Currently there are no parametric studies of different geometries and
boundary conditions that have been carried out to find buckling strength
predictions for thin dome shells.
**Illustration of Different Support Conditions **
**(European Shell Buckling Recommendations) **
The European Standard on shell structures (EN1993-1-6)
has no rules for the buckling of spherical dome shells, even though these are
quite widely used. In its next version (2013), it must include such rules. The European ECCS Recommendations (2008) has
one chapter on the problem, but the rules are very approximate and do not
follow the rules of the Eurocode, so they cannot be used.** **
Due to complexity
of each individual shell structure there can be a different failure mode
ranging from areas that are massively plastified with gross changes to geometry
to unstable elastic imperfection sensitive buckling at very low stress
levels. This makes it very hard to use a
prescribed method for each failure mode as it is very hard to tell which
failure mode is going to occur.
R = radius of sphere (shell middle surface), r = r(x) radius of shell middle surface, perpendicular to axis of rotation r_{0} = radius of base circle of spherical cap, t = thickness of shell, φ
semi-angle of spherical cap.
For this analysis, the loading is to be uniform and
perpendicular to the shell wall which is in keeping with the rules currently
used in the European Shell Buckling Recommendations- Chapter 15.
** Spherical cap subjected to external pressure ****Complete sphere subjected to internal vacuum or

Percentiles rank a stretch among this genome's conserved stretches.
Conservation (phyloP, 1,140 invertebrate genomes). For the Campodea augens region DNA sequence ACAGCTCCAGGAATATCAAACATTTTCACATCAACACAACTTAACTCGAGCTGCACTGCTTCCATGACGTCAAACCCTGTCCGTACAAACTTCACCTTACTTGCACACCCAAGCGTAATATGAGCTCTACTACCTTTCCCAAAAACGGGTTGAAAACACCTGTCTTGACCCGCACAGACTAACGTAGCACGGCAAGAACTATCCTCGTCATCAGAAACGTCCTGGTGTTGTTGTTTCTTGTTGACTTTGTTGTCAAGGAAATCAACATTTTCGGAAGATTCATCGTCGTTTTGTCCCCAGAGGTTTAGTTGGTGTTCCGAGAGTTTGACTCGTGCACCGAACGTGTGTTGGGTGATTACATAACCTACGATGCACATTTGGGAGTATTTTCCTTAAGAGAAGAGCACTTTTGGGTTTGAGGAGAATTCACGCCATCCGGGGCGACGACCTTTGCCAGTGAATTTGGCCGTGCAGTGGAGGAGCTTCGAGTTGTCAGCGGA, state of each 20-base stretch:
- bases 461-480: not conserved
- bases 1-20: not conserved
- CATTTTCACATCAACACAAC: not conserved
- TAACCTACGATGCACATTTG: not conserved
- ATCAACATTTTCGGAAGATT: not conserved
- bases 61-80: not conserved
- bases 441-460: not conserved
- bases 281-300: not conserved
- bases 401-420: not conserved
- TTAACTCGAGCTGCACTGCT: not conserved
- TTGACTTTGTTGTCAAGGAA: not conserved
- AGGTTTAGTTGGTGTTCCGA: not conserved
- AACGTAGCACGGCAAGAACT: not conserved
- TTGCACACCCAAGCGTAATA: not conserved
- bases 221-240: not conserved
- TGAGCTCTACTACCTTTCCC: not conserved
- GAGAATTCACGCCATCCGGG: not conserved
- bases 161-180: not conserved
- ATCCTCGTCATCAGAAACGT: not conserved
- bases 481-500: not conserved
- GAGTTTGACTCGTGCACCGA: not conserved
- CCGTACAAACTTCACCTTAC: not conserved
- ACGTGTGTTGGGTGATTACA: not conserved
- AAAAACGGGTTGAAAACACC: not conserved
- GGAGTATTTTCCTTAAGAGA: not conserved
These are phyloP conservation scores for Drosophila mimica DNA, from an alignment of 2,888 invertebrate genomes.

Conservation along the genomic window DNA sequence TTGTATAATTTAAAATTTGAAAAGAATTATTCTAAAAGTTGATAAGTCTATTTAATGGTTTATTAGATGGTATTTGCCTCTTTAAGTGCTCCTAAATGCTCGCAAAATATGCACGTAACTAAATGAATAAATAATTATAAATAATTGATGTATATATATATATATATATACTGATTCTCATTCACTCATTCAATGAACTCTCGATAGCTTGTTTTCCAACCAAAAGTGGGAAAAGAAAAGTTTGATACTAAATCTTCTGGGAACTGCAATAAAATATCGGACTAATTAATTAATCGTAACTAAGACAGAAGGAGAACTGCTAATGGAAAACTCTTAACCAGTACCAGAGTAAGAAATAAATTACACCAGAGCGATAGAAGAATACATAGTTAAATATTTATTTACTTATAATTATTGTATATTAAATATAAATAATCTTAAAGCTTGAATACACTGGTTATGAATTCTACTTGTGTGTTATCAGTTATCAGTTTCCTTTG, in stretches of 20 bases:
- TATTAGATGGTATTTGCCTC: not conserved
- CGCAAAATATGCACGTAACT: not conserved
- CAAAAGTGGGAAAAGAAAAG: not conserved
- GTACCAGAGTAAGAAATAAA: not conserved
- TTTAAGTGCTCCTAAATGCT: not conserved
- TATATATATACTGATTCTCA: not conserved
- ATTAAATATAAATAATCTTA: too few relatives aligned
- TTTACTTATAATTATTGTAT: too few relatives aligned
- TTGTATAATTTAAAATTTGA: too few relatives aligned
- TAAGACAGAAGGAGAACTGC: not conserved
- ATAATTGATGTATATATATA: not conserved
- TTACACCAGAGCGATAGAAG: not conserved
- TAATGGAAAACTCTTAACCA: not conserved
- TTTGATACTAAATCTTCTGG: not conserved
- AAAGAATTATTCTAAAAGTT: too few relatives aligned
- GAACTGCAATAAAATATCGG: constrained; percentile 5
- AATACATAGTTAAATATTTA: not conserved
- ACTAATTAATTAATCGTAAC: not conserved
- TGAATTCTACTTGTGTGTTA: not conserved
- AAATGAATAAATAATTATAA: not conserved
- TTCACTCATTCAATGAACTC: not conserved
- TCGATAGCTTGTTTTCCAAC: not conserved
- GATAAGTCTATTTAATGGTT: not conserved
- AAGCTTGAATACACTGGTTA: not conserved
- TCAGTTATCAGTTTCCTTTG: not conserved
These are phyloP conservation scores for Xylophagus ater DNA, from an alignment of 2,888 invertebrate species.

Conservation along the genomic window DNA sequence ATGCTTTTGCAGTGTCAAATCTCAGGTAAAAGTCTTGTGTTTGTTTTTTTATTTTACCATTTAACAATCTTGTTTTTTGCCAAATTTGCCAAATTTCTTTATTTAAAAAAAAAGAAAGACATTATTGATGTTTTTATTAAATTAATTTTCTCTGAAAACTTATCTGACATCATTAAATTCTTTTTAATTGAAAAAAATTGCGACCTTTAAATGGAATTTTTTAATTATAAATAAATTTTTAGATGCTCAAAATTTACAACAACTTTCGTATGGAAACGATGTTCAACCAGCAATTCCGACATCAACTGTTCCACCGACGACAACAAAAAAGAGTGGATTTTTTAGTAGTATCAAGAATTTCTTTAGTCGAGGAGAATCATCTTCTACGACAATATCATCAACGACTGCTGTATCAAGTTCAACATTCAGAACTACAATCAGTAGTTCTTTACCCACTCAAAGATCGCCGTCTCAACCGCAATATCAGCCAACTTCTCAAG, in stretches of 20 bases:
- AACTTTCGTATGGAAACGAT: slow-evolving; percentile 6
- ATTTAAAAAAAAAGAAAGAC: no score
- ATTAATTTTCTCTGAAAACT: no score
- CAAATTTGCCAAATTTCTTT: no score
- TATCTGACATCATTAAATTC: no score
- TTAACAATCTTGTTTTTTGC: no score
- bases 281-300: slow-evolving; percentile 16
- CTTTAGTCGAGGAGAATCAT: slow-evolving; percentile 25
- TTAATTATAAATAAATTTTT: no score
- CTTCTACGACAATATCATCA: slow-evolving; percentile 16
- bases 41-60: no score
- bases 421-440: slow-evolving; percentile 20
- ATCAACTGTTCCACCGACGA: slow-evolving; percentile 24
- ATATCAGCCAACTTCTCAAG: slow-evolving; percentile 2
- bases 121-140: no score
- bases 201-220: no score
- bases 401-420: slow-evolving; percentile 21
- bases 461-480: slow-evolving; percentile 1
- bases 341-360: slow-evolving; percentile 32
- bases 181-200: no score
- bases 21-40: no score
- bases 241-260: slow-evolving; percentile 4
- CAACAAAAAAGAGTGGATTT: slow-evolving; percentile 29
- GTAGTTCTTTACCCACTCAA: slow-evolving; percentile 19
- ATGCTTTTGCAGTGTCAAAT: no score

external pressure** **(European Shell Buckling Recommendations)** **(European Shell Buckling Recommendations)**
This project
involves computational evaluations to explore the buckling behaviour and will
certainly produce design rules of immediate value in design for implementation
into the Eurocodes on tanks and shells, both committees for which are chaired
by Prof. Rotter.
The computational work will be most easily done
using the fast in-house FELASH software which can run on a PC. There will also be additional analysis using Abaqus, another finite element analysis computer programme. The
results will almost certainly be publishable in an international journal.** **
** **** ****An example of a spherical cap buckling mode in birds-eye and 3D view** **Another example of a different spherical cap buckling mode** ** (Courtesy of Prof. Jakob Marcinowski, University of Zielona-Gora, Poland)** ** (Courtesy of Prof. Jakob Marcinowski, University of Zielona-Gora, Poland)**** **** **** **** **** ** |